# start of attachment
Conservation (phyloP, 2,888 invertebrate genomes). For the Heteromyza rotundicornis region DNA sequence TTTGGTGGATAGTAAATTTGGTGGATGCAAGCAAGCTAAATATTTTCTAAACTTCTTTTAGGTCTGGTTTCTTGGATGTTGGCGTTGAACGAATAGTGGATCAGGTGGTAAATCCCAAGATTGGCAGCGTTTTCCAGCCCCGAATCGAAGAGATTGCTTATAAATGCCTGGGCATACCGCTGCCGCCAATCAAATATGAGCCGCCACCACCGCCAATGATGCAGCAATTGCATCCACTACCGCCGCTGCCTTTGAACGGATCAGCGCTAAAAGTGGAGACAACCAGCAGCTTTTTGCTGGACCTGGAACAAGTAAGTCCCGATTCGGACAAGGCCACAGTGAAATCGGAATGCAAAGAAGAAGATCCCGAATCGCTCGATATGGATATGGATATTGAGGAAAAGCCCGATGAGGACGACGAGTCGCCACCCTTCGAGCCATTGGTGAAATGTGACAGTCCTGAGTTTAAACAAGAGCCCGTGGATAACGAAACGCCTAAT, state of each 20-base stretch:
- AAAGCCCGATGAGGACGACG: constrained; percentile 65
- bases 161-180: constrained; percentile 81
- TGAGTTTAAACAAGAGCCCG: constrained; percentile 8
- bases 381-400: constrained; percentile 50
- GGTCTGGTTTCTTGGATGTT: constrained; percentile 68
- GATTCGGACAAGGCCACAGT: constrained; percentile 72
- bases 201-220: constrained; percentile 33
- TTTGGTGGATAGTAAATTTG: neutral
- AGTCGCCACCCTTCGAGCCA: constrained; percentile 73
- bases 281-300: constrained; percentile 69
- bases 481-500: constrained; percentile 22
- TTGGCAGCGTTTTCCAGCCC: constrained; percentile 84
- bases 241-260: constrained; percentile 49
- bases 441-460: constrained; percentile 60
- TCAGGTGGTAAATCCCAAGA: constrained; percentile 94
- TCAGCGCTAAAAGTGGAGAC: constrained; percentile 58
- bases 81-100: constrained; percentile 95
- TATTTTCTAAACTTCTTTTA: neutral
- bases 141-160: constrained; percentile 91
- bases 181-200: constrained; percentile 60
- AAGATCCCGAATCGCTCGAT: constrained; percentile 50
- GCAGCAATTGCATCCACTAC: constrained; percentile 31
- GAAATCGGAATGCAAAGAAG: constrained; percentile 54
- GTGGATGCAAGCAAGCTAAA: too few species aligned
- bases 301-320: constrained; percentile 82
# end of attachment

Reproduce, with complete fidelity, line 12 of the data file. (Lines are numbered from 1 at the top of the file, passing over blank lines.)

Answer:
- bases 481-500: constrained; percentile 22